Poor sales of Logitech's Google TV box Revue have hit the company in the wallet. More Revues were returned by dealers than sold, and Logitech is slashing the price from the original $299 to $99 and taking a $34m one-time charge in Q1. Chairman Guerrino De Luca returns as interim CEO, with Gerald Quindlen stepping down. Google TV …
google and its "wrong ideas"
i think this shows in a way the weak vision of google and its over the top concept ideas which when put into practice are either ill-timed or just out of touch (e.g. chrome book and googletv)
One must wonder if Google isn't pushing these ideas just to tell the world later on that they were first to do it.
That's expected when an advertising giant by revenue ventures into a tech field. But who cares, ads are making them colossal amount of cash.
GoogleTV has many faults.
1) Boxes are too expensive. When they first talked about it I was hoping around the £50 mark, or at least under £100. For £300 you can get a whole media centre PC, why would you want a GoogleTV instead?
2) Content was always a big problem, and got bigger as (in the US at least) people like Hulu dropped out. Does anyone seriously watch YouTube like you'd watch TV, as opposed to flicking through the odd funny cat video now and then?
3) The problem most under Google's control was the bloody things didn't even come with the Android market. So no-one else could deploy innovative features via apps to mitigate the first and second problems a little. Google claim this will soon change with the forthcoming Honeycomb-based Google TV update by "end of summer" but I guess we'll see. And why not leverage the substantial Android userbase? Apps to integrate your smartphone and your TV? All sorts of missed opportunities here.
4) TVs and other TV-related boxes are rapidly catching up, and some provide this sort of functionality out-of-the-box. Why buy another box for your TV when your TV/BluRay/Whatever does YouTube already? Google could have differentiated their offering from these usually pretty poor manufacturer-offerings but haven't particularly done so.
I'd love to have one of these things, but the cost-benefit analysis doesn't stack up. I will revisit if there are more cheaper boxes around and when the update is out, however I fear much as I like the Google TV concept, I suspect Google will give up if the going still proves tough, like they normally do.
The $299 price tag of the Revue was completely unrealistic, even $99 is slightly high for the use most people would get out of it. If other manufacturers priced their units similarly, then they're probably in the same boat. There just isn't that much free web video worth watching at any size, much less scaled up on your living room TV. What Google or some of the box manufacturers should have done is focus on using Google TV boxes as a way of delivering premium content, rather than web video, i.e. partner with someone like Netflix or LoveFilm to supply subsidized boxes to subscribers, with low/no upfront cost, in a similar way to what the mobile telcos do with phones. Then it seems like good value just as a way of watching your Netflix stuff, and anything else is a bonus.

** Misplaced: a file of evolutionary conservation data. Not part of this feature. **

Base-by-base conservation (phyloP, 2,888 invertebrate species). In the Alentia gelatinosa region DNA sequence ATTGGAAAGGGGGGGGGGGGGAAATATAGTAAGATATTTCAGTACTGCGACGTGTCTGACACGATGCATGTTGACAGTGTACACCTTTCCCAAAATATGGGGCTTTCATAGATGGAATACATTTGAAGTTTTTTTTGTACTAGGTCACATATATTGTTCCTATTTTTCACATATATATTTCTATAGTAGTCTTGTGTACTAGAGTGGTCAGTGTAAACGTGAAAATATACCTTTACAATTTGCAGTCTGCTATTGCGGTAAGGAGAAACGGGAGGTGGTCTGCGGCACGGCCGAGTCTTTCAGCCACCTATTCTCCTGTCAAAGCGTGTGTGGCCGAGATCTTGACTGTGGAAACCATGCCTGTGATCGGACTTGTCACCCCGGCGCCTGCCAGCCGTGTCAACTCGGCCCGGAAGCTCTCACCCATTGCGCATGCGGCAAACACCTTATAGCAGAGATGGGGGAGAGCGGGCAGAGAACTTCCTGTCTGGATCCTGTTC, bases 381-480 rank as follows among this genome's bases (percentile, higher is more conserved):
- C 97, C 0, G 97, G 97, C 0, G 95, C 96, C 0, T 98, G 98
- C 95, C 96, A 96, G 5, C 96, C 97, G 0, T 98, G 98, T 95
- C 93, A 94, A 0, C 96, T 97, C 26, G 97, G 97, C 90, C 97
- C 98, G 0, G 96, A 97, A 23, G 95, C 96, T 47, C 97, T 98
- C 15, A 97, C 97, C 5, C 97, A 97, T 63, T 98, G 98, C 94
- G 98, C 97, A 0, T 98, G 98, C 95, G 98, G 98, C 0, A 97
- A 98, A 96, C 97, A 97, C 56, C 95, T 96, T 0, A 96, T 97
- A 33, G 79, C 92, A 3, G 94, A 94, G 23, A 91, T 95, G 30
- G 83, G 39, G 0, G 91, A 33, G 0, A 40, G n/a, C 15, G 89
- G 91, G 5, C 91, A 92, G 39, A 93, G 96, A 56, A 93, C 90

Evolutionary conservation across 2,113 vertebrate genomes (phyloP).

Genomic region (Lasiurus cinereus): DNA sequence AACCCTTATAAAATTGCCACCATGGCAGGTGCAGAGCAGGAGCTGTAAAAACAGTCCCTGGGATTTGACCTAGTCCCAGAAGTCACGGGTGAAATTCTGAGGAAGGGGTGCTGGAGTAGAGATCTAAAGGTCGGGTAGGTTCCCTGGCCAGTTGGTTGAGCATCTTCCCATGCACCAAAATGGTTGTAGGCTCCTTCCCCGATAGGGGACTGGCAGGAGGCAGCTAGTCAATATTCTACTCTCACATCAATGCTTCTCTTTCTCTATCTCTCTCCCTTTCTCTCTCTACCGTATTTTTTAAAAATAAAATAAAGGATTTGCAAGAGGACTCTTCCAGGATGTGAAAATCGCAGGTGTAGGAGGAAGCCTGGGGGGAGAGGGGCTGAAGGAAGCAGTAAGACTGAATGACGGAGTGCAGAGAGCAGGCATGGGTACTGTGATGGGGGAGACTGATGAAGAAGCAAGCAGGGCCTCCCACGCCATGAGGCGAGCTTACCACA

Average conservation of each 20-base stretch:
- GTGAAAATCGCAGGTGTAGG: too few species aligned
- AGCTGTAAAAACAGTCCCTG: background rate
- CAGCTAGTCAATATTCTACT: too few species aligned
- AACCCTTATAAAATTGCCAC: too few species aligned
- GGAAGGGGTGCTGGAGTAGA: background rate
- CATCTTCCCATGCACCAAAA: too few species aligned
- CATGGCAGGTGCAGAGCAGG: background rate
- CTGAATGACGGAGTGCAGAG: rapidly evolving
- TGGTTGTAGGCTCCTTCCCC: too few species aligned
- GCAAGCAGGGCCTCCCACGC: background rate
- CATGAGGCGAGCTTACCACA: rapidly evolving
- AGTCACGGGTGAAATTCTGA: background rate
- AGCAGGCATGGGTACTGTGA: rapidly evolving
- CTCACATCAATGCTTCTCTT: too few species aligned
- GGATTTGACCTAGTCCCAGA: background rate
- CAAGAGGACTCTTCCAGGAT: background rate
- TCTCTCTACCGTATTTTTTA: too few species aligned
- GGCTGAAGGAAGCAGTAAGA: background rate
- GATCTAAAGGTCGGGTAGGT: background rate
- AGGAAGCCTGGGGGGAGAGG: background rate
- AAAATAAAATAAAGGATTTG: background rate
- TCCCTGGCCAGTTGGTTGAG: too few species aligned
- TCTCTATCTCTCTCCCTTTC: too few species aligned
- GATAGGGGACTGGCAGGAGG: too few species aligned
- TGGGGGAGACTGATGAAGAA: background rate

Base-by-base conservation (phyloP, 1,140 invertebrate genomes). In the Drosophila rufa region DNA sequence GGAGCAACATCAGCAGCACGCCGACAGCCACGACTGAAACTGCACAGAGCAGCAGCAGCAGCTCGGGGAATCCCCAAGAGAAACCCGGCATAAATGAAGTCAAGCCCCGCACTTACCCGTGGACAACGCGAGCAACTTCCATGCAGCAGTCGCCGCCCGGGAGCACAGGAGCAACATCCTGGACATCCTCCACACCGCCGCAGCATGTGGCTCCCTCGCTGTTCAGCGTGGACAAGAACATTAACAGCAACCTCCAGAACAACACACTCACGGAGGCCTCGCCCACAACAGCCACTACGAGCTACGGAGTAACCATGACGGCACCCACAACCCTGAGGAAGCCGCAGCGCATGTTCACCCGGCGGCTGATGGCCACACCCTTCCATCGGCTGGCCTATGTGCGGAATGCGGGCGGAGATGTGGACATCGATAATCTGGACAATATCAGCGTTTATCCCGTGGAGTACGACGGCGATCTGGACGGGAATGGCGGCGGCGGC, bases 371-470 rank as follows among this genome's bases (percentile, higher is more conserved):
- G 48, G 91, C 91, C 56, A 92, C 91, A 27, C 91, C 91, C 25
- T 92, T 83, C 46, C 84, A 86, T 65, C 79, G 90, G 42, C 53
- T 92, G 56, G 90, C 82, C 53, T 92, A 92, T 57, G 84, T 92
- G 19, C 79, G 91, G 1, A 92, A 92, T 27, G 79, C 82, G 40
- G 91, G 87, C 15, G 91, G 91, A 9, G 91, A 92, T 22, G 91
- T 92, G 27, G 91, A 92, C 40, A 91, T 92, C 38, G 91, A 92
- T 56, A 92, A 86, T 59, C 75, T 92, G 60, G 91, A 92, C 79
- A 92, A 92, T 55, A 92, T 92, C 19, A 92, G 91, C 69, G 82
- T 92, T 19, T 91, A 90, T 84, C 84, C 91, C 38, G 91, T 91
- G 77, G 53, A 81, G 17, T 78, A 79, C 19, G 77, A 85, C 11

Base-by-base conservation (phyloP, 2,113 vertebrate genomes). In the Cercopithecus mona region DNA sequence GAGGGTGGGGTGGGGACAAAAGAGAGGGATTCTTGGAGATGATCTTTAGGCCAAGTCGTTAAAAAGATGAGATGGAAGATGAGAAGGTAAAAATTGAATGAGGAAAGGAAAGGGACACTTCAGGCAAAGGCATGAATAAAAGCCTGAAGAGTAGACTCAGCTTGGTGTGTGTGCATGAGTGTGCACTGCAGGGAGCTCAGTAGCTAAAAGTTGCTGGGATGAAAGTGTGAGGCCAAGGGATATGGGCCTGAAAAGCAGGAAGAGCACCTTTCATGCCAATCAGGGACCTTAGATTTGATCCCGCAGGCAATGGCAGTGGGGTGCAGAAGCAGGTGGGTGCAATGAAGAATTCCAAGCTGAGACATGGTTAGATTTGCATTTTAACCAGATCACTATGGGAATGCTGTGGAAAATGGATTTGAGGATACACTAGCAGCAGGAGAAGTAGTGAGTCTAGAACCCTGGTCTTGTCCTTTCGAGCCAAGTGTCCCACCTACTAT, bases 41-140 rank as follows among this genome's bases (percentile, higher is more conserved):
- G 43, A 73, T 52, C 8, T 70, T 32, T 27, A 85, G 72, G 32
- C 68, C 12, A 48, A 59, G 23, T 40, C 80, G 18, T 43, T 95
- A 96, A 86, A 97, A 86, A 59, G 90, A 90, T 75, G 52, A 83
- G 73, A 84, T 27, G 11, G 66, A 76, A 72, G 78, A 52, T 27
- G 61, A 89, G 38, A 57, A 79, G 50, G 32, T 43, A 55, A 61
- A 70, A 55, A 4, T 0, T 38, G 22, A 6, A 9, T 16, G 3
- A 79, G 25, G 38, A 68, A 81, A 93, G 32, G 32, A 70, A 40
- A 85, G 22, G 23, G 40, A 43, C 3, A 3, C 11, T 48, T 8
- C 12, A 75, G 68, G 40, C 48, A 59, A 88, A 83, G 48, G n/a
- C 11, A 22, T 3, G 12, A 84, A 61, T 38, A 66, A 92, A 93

A Better Mousetrap
Roku. Basic model $60 and it's a great piece of gear.
Hardly a better mousetrap.
A Roku is cheap but remarkably limited.
Of course many people will flock to the cheapest option available regardless of quality or suitability.
The real problem with building a better mousetrap is that most people won't want to pay for it. It doesn't matter how good it is.
Countdown is on
I bet a large pint of beer with my buddies that Logitech would either go out of business or get acquired by Microsoft within 2 years. I would feel rather comfortable upping the ante right now.
I know the Swiss Franc is reaching insane heights lately, but Logitech really has to stop ruining decent innovative products by charging way too much for them:
- the Harmony remotes: excellent but way too expensive
- the squeezebox: not bad, but way too expensive
- IP camera alarms system: looks great but 3-4 times more expensive than comparable products
- GoogleTV, see other comments in this post
Logitech Business Strategy...
.. You know its wrong when they have to replace an entire IPod Dock / Speaker (£65) system because the remote (£5 tops) stopped working and its still within its 2 year warranty as they DONT have any spare/replacement remotes...
Thier customer service however is brilliant ;)
To be fair, the squeezebox was priced higher when provided by SlimDevices. Logitech took it to the next level, with investment that Slim couldn't have managed in the same amount of time. And not exactly way too expensive compared to its competitors either, in fact quite reasonable, when you bear in mind the sound and build quality.
I'd take that bet.